How to Develop your Character's Backstory

Sam Mendez says “When you have a cast of 20, this means you have 20 other imaginations in the room with you. Use them.” And that’s exactly what we did on our latest short film Backstage.

Today we are going to talk about further developing a character’s backstory by hot seating our actors.

So this is how hot seating works: an actor will sit down and assume the role of their character. It’s up to you as the interviewer to ask them questions about themselves; their family, their work, their habits, pretty much anything which will build up a backstory.

Aja Improvising her Character Jenny.jpg

It’s a way to expand a character’s biography on the spot by having them improvise answers based on their current knowledge of the character.

You can ask the actors to play the role during the interview, or if improvising isn’t their thing, you can simply discuss the questions and answers together.

The first person we hotseated was Aja who plays the Stage Manager, Jenny. We gave Aja some basic information on the character such as her age, brief personality traits, and the purpose of her role in the film.

Aja as Jenny in Backstage.jpg

After that, it was up to her to fill in the blanks based on the range of questions we asked. Here are some examples:

  • How do you feel about the North East Wrestling Federation?

  • Tell us about your relationship with your parents.

  • Tell us about your relationship with the wrestlers.

  • Are you thinking of quitting? Do you have any other jobs lined up?

Straight away, Aja started to expand the character. She invented the relationship with Erik AKA The Medium and how she has known him since she was a child. Her father used to run the NWF and she would be involved in the activities from a young age, so she’s been around community centre wrestlers her whole life.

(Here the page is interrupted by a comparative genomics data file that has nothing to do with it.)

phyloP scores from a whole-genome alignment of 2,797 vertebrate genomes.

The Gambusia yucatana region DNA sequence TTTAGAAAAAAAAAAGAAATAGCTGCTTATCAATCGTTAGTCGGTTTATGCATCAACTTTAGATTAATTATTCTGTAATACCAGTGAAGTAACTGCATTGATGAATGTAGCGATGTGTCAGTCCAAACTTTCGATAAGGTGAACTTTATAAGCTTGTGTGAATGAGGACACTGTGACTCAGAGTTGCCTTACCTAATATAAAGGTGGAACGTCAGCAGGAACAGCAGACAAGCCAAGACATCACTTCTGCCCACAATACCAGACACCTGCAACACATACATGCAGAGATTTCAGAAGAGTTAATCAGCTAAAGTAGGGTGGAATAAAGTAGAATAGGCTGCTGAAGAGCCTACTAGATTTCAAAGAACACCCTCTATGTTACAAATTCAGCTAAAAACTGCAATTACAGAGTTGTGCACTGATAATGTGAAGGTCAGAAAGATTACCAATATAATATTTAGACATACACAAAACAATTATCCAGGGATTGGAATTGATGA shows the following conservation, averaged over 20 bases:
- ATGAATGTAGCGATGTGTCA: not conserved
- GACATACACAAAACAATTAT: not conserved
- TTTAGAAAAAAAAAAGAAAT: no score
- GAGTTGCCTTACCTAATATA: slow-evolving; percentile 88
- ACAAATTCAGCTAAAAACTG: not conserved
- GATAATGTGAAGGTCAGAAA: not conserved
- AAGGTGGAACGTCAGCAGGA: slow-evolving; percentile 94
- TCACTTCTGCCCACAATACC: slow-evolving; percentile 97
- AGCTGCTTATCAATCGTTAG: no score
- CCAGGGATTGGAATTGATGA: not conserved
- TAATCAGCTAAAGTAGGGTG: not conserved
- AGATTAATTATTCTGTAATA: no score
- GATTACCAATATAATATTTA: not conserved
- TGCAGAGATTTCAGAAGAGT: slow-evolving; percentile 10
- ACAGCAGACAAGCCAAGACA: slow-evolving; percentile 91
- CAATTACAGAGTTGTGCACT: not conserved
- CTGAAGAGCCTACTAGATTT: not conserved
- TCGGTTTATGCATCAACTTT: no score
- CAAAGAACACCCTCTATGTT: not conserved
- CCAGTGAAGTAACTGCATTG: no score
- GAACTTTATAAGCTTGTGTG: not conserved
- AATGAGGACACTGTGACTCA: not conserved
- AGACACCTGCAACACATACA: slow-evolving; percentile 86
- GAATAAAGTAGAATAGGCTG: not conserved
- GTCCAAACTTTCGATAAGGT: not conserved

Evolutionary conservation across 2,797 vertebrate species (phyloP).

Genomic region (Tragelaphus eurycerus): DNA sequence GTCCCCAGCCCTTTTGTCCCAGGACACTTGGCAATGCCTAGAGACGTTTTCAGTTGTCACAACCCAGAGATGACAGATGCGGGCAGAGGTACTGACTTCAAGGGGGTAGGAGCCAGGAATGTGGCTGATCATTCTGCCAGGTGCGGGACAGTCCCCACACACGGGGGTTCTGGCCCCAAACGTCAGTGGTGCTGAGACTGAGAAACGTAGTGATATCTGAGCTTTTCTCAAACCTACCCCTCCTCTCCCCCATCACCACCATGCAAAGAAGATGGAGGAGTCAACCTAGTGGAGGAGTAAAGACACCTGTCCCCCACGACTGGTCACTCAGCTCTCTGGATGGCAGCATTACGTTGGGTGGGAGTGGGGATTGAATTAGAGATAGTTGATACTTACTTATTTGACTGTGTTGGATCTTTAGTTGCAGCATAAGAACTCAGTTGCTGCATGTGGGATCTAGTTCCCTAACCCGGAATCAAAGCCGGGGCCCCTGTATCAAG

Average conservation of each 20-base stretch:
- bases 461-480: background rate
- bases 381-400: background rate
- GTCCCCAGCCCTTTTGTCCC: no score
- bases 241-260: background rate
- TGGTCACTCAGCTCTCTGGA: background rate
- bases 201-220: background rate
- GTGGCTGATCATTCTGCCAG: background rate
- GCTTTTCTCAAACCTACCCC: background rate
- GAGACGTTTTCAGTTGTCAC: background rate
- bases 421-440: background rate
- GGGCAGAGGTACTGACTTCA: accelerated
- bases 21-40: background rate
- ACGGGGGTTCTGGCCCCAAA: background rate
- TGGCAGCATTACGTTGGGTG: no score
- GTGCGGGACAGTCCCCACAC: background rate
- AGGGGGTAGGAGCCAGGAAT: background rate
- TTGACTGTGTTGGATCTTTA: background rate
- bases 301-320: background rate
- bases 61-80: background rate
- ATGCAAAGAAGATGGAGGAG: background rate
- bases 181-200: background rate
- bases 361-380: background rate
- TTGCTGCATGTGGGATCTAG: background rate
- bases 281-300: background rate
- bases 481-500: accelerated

We didn't write that. Aja did! On the spot!

Aja Dodd as Jenny in Backstage.jpg

With added backstory information like this, Aja is able to more comfortably place herself in the shoes of the character, and give the character meaningful emotional beats in the film. And because we hotseated the character together, we both had an understanding of the character as a whole, which made directing her performance even easier.

We also hotseated Liam who plays Erik AKA The Medium. With Liam, his character was playing a character, so we actually hot seated both The Medium and Erik as separate personas.

Liam Angus as Erik in Backstage.jpg

Again, we gave Liam some basic information on the character, but left it up to him to flesh out role and make it his own. By leaving a few empty pages in the character biography the actors are able to insert their own information and in turn it helps them play a more convincing role.

Liam Angus as The Medium in Backstage.jpg

You can also use the technique of hot seating as a writer to expand your knowledge of a character you are writing. You may not put a character’s favourite cereal into the script, but it will help create a more rounded and realistic character as you are thinking further into the life of this imaginary person.

So next time you need a bigger backstory for a character, try hot seating.

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How to Develop your Character's Backstory.jpg


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